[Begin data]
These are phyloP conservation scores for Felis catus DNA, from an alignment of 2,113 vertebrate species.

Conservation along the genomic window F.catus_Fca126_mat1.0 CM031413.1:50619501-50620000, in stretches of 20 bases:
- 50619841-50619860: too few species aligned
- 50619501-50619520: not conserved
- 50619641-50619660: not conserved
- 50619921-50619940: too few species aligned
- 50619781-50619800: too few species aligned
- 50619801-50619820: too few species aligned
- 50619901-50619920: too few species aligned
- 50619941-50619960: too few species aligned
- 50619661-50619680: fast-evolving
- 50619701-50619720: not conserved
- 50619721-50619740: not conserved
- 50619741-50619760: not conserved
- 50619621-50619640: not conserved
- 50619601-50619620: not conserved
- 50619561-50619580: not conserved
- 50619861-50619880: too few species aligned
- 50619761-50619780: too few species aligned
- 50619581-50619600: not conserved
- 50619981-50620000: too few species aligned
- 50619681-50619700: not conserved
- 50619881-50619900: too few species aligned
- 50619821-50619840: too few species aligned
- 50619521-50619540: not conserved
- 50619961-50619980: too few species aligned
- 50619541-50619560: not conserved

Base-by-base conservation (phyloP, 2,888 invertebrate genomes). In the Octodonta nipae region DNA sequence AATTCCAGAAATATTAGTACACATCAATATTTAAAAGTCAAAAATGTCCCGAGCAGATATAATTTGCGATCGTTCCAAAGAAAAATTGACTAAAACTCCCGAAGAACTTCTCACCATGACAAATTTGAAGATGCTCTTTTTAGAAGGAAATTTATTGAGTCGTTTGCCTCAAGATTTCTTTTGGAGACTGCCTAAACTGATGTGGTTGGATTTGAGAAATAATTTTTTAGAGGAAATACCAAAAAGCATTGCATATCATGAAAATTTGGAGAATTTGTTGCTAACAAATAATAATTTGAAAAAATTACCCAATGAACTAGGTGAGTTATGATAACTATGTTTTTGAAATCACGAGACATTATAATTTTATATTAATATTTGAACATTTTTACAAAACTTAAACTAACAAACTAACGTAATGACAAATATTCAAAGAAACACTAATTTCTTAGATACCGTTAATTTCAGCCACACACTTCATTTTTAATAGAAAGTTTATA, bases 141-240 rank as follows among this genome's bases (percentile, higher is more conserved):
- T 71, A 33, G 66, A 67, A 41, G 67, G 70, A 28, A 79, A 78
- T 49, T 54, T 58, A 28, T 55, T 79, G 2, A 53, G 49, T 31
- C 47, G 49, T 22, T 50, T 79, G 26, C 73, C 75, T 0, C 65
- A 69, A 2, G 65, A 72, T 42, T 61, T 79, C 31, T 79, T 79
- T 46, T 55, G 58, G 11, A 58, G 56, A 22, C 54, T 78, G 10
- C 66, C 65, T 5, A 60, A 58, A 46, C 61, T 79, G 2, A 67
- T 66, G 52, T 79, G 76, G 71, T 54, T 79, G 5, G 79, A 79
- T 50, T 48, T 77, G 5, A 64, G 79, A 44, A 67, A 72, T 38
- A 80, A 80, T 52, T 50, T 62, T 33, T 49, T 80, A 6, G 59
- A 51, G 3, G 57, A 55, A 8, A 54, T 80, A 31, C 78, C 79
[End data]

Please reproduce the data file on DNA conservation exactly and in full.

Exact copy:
These are phyloP conservation scores for Felis catus DNA, from an alignment of 2,113 vertebrate species.

Conservation along the genomic window F.catus_Fca126_mat1.0 CM031413.1:50619501-50620000, in stretches of 20 bases:
- 50619841-50619860: too few species aligned
- 50619501-50619520: not conserved
- 50619641-50619660: not conserved
- 50619921-50619940: too few species aligned
- 50619781-50619800: too few species aligned
- 50619801-50619820: too few species aligned
- 50619901-50619920: too few species aligned
- 50619941-50619960: too few species aligned
- 50619661-50619680: fast-evolving
- 50619701-50619720: not conserved
- 50619721-50619740: not conserved
- 50619741-50619760: not conserved
- 50619621-50619640: not conserved
- 50619601-50619620: not conserved
- 50619561-50619580: not conserved
- 50619861-50619880: too few species aligned
- 50619761-50619780: too few species aligned
- 50619581-50619600: not conserved
- 50619981-50620000: too few species aligned
- 50619681-50619700: not conserved
- 50619881-50619900: too few species aligned
- 50619821-50619840: too few species aligned
- 50619521-50619540: not conserved
- 50619961-50619980: too few species aligned
- 50619541-50619560: not conserved

Base-by-base conservation (phyloP, 2,888 invertebrate genomes). In the Octodonta nipae region DNA sequence AATTCCAGAAATATTAGTACACATCAATATTTAAAAGTCAAAAATGTCCCGAGCAGATATAATTTGCGATCGTTCCAAAGAAAAATTGACTAAAACTCCCGAAGAACTTCTCACCATGACAAATTTGAAGATGCTCTTTTTAGAAGGAAATTTATTGAGTCGTTTGCCTCAAGATTTCTTTTGGAGACTGCCTAAACTGATGTGGTTGGATTTGAGAAATAATTTTTTAGAGGAAATACCAAAAAGCATTGCATATCATGAAAATTTGGAGAATTTGTTGCTAACAAATAATAATTTGAAAAAATTACCCAATGAACTAGGTGAGTTATGATAACTATGTTTTTGAAATCACGAGACATTATAATTTTATATTAATATTTGAACATTTTTACAAAACTTAAACTAACAAACTAACGTAATGACAAATATTCAAAGAAACACTAATTTCTTAGATACCGTTAATTTCAGCCACACACTTCATTTTTAATAGAAAGTTTATA, bases 141-240 rank as follows among this genome's bases (percentile, higher is more conserved):
- T 71, A 33, G 66, A 67, A 41, G 67, G 70, A 28, A 79, A 78
- T 49, T 54, T 58, A 28, T 55, T 79, G 2, A 53, G 49, T 31
- C 47, G 49, T 22, T 50, T 79, G 26, C 73, C 75, T 0, C 65
- A 69, A 2, G 65, A 72, T 42, T 61, T 79, C 31, T 79, T 79
- T 46, T 55, G 58, G 11, A 58, G 56, A 22, C 54, T 78, G 10
- C 66, C 65, T 5, A 60, A 58, A 46, C 61, T 79, G 2, A 67
- T 66, G 52, T 79, G 76, G 71, T 54, T 79, G 5, G 79, A 79
- T 50, T 48, T 77, G 5, A 64, G 79, A 44, A 67, A 72, T 38
- A 80, A 80, T 52, T 50, T 62, T 33, T 49, T 80, A 6, G 59
- A 51, G 3, G 57, A 55, A 8, A 54, T 80, A 31, C 78, C 79